Article text

Sport Affiliation - To be Added


All in one search

Article from The Globe and Mail, Written By Marty Klinkenberg

Read the full article here


While the rapture over the Raptors swept the country last week, a display that pays homage to the greatest basketball club in Canadian history was quietly being completed.

Rather than the professionals in Toronto, the exhibit honours a remarkable group of trailblazing women who dominated the game at a time when sport was considered the exclusive domain of men.

The Edmonton Commercial Graduates, an amateur side founded in the fall of 1914, won 502 of 522 games they played in before they were disbanded at the start of the Second World War.

James Naismith, the Ontario-born doctor who invented basketball, called the Grads the “finest team that ever stepped on the floor.” Dressed in black-and-gold blouses, wool bloomers, thick stockings and knee pads, they won 147 games over seven years before suffering their first loss. After that, they won the next 78.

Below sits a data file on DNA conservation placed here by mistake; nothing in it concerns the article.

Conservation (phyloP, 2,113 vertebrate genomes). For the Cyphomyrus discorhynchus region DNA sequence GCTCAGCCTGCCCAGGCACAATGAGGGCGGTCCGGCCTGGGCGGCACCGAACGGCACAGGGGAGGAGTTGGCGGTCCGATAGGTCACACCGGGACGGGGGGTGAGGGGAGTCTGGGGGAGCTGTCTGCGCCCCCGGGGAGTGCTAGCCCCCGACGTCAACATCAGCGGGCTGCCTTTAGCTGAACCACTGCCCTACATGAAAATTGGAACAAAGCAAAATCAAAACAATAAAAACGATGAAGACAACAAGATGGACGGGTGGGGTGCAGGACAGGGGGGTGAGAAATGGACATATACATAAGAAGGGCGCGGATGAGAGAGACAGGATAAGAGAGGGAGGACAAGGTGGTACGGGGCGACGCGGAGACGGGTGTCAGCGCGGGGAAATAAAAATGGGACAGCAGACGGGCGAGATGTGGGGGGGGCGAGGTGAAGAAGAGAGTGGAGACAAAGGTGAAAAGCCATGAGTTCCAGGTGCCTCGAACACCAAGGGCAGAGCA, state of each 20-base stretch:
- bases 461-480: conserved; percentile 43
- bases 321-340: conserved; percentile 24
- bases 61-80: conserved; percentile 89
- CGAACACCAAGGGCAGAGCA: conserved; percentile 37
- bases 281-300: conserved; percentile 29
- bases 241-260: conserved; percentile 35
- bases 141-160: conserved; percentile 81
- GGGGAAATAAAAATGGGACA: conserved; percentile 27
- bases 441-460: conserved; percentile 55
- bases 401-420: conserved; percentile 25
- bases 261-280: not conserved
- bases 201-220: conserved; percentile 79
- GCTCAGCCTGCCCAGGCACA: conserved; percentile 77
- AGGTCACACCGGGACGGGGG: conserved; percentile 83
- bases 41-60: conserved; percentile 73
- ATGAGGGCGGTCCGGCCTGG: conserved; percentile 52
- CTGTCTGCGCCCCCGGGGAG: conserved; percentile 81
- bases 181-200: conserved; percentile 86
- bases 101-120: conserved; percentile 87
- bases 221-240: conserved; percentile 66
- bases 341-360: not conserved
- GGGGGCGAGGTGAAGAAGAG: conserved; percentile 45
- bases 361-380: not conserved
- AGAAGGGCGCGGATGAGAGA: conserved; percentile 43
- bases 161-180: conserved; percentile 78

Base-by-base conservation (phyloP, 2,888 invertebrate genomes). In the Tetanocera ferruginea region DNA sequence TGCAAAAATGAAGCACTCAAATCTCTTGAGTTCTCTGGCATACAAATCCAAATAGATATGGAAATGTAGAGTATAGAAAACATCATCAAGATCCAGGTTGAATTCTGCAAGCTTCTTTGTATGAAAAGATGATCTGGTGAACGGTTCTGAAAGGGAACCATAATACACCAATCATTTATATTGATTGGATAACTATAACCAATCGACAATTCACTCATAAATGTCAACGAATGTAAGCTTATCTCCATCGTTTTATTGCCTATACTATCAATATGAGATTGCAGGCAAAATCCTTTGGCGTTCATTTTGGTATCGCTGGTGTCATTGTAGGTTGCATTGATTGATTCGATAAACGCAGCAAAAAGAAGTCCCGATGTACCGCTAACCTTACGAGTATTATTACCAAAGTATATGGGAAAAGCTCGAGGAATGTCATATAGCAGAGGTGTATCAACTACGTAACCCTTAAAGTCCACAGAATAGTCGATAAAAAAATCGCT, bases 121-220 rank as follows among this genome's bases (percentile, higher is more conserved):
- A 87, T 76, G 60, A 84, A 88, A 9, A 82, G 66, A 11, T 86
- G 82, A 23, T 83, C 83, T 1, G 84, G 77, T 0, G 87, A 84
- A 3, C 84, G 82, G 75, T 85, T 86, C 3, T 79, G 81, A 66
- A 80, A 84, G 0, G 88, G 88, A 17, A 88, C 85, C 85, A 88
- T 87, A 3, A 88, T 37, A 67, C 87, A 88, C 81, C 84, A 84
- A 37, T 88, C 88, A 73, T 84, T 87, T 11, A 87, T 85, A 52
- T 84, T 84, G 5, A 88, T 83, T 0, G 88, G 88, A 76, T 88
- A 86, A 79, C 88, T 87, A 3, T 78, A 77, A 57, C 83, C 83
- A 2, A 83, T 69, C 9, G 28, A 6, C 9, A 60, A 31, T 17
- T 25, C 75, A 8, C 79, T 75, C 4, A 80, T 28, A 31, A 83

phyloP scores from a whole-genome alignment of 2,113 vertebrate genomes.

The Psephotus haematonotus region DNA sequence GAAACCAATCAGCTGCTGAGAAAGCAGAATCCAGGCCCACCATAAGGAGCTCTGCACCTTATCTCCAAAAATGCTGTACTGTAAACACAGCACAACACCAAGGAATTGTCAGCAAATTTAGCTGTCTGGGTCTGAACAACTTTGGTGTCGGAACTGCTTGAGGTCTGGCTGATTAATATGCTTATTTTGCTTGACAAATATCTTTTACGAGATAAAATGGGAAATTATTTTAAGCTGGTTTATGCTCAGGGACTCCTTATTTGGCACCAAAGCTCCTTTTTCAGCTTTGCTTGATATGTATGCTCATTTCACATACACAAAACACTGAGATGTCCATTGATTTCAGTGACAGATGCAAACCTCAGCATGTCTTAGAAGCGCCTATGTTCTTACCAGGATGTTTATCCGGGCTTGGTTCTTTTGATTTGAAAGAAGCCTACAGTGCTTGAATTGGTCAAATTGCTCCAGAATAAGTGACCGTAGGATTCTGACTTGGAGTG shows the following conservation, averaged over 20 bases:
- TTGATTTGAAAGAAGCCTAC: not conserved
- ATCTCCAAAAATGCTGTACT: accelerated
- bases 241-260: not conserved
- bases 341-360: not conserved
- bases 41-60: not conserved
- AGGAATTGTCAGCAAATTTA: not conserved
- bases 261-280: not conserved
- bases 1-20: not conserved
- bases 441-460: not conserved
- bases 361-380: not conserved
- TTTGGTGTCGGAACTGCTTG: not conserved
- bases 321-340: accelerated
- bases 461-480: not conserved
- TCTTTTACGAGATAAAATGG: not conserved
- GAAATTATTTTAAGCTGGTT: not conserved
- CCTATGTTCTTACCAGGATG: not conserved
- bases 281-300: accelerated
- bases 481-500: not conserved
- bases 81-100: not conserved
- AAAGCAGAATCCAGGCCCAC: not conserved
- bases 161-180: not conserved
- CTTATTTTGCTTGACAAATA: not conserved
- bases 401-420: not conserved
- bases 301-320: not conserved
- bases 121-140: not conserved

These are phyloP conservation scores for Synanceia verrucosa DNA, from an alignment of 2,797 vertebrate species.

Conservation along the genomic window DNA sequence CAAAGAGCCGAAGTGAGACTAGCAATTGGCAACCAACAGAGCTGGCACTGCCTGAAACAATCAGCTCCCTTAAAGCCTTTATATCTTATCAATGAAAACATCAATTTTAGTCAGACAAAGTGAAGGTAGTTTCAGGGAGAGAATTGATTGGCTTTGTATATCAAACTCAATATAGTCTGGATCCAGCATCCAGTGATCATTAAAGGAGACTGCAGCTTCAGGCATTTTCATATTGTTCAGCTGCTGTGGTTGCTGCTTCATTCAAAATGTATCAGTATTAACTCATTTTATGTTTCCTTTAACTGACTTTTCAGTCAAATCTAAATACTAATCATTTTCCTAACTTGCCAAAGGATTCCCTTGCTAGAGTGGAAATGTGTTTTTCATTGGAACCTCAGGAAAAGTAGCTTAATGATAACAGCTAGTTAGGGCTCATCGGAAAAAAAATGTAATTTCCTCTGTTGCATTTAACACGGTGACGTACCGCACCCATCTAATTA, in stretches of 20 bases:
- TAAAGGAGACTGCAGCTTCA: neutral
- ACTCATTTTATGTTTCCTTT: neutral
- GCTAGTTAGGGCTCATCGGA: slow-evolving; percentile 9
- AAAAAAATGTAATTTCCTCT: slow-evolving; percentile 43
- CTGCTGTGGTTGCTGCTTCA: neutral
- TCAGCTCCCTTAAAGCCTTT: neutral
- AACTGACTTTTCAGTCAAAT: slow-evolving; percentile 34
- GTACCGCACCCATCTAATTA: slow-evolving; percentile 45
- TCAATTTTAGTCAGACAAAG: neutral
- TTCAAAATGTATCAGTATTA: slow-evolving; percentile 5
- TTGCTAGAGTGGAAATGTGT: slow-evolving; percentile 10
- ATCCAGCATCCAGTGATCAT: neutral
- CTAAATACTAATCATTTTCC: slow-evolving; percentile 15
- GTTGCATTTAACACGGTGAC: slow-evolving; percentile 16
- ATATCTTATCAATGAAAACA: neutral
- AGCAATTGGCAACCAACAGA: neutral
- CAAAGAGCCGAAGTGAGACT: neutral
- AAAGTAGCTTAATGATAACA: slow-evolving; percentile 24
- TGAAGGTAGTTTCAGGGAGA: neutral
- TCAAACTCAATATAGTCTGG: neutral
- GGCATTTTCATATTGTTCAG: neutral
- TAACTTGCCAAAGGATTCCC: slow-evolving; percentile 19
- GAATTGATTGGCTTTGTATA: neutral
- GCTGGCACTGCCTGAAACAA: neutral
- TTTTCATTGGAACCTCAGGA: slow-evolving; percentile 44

“It almost seems impossible to the extent that it is crazy,” says Mackenzie Cook, a six-foot forward for the University of Alberta Pandas. In 2018, she received the $1,000 scholarship that is handed out each year to a Pandas team member as a means to celebrate the Grads’ legacy. “It is important that we keep memories of them alive.”

The day after the Raptors captured their first NBA title, Grads memorabilia was being arranged in a glass cabinet on the second floor of the Saville Community Sports Centre. The multipurpose facility in Edmonton is managed by the University of Alberta. Above the artifacts there is a mural along the wall painted from a 1923 team photograph.

That year, the Grads won the North American championship over the Cleveland Favorite Knits, who arrived in Edmonton clad in shorts bearing the words “World Champs.” The Grads beat the pants off of them to win the Underwood International series for the first of 17 consecutive times. At the end, organizers decided it was easier to allow them to keep the trophy permanently rather than have to present it to them every year.

It made perfect sense. The Grads were nearly invincible.


Read the full article here